US Justice Department charges college basketball assistants in bribery scheme
The United States Justice Department has charged assistant coaches from four prominent college basketball programs in what it describes as a wide-ranging system of bribery and fraud related to financial advisors.
Assistant coaches Chuck Person (Auburn), Lamont Evans (Oklahoma State), Emanuel 'Book' Richardson (Arizona) and Tony Bland (USC) have been arrested along with Jim Gatto, the director of sports marketing at Adidas, and five others, the Justice Department and FBI announced on Tuesday.
The government also alleges Adidas helped facilitate payments of $100,000 and $150,000 to high school players to induce them to sign with Louisville and Miami.
"The picture painted by the charges brought today is not a pretty one," Acting US attorney Joon Kim said at a news conference in New York.
According to complaints filed with the US Circuit Court for the Southern District of New York, the FBI and US Attorney's Office have been investigating the "criminal influence of money" on NCAA basketball athletes and coaches since 2015.
The probe revealed "numerous instances" of financial advisors, business managers and others paying bribes to assistant college basketball coaches – and sometimes directly to players – in exchange for the coaches encouraging those athletes to use the services of the financial managers once they turned professional.
"All of those charged today contributed to a pay-to-play culture that has no business in college basketball," said Bill Sweeney of the FBI's New York office.
Sweeney added that the investigation is ongoing and encouraged anyone with information about similar schemes to contact the FBI's tip line.
Court documents filed by the government provide detailed breakdowns of meetings and telephone conversations involving the defendants.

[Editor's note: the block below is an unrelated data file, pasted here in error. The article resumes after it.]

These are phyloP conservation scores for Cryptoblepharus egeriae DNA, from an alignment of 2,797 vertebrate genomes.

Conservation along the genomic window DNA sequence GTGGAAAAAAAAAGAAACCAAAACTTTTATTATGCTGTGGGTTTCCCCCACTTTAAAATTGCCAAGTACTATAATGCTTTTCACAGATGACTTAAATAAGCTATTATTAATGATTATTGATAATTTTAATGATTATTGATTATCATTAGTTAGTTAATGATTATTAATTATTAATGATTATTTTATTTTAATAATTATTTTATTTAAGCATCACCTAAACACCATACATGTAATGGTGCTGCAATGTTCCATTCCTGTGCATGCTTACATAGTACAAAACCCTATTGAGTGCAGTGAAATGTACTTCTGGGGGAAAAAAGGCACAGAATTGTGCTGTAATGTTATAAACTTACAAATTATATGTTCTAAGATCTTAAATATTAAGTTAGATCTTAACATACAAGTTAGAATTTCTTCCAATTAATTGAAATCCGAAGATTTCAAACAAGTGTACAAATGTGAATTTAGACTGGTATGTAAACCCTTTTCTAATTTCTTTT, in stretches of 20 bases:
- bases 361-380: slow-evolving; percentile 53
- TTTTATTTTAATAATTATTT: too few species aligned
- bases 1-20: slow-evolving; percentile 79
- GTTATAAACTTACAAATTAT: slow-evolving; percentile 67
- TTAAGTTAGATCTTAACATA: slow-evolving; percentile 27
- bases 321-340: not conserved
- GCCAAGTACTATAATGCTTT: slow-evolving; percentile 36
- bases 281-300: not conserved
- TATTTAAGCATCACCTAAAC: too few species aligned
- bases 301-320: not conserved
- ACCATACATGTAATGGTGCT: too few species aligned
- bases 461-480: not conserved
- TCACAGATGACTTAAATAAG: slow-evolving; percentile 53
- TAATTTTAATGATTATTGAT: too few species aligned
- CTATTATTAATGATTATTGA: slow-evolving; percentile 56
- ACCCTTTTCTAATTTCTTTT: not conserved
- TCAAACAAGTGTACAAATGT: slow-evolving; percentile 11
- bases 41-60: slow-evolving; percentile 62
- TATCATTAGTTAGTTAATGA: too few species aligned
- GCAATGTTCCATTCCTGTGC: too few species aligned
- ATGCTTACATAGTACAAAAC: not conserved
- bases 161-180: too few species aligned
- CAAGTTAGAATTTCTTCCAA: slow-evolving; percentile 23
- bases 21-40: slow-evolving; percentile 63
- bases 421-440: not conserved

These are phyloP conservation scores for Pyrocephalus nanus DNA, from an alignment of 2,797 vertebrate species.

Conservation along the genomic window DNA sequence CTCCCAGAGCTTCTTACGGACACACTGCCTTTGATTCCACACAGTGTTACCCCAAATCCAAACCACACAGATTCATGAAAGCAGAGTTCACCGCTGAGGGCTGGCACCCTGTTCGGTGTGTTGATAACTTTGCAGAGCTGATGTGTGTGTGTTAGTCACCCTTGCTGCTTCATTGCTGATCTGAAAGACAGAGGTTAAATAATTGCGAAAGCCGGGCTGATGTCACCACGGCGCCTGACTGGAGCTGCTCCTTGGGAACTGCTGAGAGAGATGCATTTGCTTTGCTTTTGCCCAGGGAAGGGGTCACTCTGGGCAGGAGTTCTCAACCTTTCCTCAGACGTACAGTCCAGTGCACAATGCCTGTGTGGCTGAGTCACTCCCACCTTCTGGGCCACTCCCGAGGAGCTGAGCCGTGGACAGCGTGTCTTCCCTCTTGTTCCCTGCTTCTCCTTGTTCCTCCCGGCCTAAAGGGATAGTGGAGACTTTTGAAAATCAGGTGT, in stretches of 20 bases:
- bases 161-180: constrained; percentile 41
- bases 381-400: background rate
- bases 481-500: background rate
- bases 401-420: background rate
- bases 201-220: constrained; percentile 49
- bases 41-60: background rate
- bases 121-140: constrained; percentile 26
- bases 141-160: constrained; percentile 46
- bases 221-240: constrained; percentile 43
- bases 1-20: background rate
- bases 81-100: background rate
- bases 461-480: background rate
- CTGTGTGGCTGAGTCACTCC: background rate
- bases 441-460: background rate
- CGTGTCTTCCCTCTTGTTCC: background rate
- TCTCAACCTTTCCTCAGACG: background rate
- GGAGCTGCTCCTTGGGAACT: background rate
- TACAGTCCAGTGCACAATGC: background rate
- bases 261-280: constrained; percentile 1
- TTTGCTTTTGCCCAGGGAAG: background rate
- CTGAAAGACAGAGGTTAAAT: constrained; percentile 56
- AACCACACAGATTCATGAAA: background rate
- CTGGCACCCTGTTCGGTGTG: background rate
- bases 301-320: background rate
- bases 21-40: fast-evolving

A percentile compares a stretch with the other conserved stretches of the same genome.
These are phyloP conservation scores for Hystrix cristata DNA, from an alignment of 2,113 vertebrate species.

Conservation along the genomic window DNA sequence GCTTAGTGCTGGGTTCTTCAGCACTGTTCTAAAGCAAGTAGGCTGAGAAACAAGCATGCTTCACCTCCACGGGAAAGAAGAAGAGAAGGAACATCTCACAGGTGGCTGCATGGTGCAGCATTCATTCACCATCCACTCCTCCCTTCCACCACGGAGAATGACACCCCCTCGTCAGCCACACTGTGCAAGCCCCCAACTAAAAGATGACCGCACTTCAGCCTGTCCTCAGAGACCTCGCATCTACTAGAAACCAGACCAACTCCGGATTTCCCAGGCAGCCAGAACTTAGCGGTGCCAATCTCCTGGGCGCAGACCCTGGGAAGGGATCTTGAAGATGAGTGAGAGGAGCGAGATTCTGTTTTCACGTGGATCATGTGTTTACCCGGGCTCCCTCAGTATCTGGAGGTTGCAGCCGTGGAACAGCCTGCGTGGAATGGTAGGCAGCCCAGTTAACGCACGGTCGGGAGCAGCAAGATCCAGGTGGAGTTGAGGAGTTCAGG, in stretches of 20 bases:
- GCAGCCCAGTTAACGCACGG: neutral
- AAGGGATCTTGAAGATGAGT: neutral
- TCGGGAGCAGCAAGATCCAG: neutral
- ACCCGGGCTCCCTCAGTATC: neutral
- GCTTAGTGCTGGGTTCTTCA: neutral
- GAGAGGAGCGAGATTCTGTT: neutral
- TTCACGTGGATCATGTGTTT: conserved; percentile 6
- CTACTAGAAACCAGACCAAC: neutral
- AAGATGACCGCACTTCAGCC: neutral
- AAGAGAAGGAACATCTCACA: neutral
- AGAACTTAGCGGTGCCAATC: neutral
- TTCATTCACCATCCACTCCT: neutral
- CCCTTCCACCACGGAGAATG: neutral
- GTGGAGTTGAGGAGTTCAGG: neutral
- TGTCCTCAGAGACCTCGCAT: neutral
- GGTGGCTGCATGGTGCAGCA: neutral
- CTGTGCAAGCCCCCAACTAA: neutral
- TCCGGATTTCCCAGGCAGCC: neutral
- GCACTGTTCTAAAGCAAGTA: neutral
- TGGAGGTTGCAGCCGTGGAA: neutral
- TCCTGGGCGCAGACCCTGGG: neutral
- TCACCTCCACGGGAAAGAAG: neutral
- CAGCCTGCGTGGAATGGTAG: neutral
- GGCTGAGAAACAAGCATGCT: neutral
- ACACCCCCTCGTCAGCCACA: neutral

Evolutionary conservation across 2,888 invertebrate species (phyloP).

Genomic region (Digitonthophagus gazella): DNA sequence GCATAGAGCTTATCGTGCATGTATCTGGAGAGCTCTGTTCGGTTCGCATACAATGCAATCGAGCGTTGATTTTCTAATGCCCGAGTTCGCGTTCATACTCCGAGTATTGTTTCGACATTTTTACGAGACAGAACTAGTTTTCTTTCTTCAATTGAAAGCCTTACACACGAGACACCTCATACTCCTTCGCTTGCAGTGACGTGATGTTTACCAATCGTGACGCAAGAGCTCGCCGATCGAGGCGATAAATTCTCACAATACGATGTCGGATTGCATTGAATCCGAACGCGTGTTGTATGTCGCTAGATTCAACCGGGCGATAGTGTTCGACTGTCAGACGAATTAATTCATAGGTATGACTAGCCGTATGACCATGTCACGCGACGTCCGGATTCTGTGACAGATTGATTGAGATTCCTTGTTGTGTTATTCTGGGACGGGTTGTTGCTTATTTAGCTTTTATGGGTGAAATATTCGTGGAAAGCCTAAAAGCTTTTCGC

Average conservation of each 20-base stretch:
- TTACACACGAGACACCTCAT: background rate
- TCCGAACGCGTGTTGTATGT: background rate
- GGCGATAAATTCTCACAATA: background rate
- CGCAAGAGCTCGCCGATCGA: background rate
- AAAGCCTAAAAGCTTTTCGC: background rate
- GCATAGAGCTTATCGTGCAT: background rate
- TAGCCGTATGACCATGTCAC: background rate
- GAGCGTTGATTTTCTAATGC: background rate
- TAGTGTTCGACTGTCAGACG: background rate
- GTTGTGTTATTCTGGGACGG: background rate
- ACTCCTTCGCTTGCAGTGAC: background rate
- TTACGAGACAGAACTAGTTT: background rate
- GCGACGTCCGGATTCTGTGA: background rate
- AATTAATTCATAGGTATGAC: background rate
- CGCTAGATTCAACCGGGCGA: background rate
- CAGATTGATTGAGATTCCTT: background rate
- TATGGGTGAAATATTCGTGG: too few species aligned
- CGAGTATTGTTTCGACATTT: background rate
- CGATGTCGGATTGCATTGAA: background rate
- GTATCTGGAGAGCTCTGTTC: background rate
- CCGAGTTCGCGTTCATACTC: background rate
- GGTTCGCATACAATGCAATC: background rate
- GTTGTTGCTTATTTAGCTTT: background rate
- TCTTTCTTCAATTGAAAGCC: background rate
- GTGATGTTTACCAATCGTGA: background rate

The complaint against Person, a former Auburn star who played 13 years in the NBA, says he accepted approximately $91,500 in bribes over a 10-month period from a "cooperating witness" who ran a financial services firm and was facing federal fraud charges.
The same cooperating witness and financial adviser Munish Sood, who is likewise facing charges, met with Evans multiple times in 2016 and 2017 when Evans was an assistant at South Carolina and then Oklahoma State.
The complaint states Evans was paid at least $22,000 in bribes over the course of a year to steer players to Sood's firm, Princeton Advisory Group. Former agent Christian Dawkins also is facing charges, the government says.
Sood and Dawkins also facilitated the payment of $20,000 in bribes to Richardson and $13,000 in bribes to Bland, according to the complaint.
Person, Evans, Richardson and Bland are charged with bribery conspiracy, solicitation of bribes, conspiracy to commit fraud and wire fraud.
In addition to taking bribe money for themselves, the government says Person, Richardson and Bland funneled cash to players or families of players as part of the scheme.
Sood and Dawkins are charged with bribery conspiracy, money laundering, payment of bribes, conspiracy to commit fraud and wire fraud. Adidas executives Gatto and Merl Code face similar charges for participating in the scheme with the intent to steer players to Adidas-sponsored programs and sign with the shoe company when they went pro.
The complaint says those four men funneled $100,000 from Adidas to the family of a high school player in exchange for the player's commitment to Louisville, an Adidas-sponsored program. Gatto, Code and Jonathan Brad Augustine, who works for an Adidas-sponsored AAU program, are accused of facilitating payments of $150,000 to another high school player to attend Adidas-sponsored Miami.
Adidas released a statement on Tuesday that read: "Today, we became aware that federal investigators arrested an Adidas employee. We are learning more about the situation. We're unaware of any misconduct and will fully cooperate with authorities to understand more."
Rashan Michel, a former NBA referee who made headlines in 2011 by getting into a fight with Dominique Wilkins after a Atlanta Hawks game, faces charges for acting as an intermediary between some of the coaches and the financial advisors.
"For these men, bribing coaches was a business investment," Kim said. "They knew that the corrupt coaches, in return for bribes, would pressure these young men to use their services."
The allegations in the various complaints would represent significant violations of the NCAA's rules and likely will result in significant penalties for the schools and coaches involved, but Kim said he did not believe the governing body was aware of the investigation until Tuesday.